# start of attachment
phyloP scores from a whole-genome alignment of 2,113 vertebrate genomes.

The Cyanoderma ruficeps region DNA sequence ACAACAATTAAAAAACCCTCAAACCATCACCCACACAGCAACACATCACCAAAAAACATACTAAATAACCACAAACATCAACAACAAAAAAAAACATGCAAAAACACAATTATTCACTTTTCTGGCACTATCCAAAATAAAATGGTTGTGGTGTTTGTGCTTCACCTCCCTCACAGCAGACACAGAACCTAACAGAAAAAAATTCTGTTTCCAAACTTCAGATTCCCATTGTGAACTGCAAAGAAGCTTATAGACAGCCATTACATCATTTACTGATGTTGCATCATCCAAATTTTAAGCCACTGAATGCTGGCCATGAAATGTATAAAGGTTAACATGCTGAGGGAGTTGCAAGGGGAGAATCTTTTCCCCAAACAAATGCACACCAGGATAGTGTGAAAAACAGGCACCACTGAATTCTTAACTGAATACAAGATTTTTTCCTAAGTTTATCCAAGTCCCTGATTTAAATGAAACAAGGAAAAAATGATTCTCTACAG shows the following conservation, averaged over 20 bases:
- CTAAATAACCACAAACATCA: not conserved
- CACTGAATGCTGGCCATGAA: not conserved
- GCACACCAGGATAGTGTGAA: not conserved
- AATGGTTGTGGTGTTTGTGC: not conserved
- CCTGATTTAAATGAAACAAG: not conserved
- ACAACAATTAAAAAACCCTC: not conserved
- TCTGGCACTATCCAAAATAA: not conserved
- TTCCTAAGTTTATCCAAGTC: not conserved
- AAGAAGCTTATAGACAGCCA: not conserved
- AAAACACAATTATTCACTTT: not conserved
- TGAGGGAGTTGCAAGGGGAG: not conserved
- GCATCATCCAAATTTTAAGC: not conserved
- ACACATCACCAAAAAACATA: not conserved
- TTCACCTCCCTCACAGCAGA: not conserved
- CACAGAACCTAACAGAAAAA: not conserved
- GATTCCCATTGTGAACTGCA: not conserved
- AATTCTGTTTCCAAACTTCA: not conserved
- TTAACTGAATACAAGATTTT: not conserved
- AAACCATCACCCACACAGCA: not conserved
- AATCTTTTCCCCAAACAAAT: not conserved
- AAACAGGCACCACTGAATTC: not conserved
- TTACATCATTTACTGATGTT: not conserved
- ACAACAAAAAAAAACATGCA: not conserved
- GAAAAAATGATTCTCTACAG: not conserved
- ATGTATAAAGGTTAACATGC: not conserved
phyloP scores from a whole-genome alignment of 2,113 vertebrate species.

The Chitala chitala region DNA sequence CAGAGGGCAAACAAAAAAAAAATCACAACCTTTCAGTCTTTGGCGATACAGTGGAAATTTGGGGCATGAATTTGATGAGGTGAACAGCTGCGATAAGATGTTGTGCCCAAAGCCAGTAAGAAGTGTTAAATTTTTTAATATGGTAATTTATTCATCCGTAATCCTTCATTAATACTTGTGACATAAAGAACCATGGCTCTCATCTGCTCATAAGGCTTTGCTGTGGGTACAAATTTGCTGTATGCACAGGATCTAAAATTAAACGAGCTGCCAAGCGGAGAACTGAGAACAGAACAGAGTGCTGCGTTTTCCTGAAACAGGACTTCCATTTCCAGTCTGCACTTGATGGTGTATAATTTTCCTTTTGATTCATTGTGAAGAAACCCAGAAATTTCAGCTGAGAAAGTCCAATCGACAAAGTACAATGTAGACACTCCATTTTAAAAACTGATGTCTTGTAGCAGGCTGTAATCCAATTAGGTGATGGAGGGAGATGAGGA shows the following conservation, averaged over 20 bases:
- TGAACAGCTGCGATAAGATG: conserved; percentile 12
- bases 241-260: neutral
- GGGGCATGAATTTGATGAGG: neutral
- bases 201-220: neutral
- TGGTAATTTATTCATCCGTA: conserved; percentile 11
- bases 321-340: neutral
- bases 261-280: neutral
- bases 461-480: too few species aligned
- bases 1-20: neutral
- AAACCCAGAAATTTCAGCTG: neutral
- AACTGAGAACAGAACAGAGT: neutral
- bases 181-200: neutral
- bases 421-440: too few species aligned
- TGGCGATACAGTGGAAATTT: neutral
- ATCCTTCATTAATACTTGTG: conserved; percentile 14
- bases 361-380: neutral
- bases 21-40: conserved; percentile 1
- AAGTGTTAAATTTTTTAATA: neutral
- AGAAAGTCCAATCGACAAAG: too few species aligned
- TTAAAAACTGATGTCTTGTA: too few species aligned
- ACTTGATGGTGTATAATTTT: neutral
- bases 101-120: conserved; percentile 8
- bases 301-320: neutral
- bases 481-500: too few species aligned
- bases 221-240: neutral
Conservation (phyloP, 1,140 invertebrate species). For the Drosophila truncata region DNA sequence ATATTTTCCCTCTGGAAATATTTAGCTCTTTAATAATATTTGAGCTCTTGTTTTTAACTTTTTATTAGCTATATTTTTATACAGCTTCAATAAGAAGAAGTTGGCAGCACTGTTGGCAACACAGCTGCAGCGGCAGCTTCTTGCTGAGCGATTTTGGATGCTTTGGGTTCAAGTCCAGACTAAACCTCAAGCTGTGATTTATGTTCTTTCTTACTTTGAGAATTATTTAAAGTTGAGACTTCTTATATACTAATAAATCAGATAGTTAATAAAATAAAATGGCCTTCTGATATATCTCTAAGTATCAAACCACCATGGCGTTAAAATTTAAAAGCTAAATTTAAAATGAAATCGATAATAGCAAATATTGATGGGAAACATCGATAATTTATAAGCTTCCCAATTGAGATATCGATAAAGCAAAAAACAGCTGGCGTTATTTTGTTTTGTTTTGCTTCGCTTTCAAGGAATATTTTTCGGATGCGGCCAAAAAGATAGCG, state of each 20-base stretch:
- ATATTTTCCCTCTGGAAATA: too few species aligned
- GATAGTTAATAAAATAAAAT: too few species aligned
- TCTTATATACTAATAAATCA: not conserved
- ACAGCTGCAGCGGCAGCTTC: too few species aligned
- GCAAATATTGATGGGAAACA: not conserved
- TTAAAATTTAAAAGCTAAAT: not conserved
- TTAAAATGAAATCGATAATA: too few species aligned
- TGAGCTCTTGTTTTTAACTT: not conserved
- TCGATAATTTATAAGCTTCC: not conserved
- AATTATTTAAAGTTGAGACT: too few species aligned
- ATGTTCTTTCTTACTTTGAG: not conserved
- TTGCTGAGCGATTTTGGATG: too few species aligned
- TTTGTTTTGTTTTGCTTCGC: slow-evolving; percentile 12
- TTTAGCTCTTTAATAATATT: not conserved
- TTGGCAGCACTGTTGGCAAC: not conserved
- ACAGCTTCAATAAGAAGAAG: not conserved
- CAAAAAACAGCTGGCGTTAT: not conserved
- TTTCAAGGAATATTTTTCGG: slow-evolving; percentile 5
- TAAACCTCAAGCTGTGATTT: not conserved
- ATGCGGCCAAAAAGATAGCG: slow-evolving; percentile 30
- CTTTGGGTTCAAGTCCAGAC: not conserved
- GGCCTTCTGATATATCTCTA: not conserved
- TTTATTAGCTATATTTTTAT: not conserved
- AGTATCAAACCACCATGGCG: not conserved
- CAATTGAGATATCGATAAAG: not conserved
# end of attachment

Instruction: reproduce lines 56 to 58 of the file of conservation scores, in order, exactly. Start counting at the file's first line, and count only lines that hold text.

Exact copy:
- ATATTTTCCCTCTGGAAATA: too few species aligned
- GATAGTTAATAAAATAAAAT: too few species aligned
- TCTTATATACTAATAAATCA: not conserved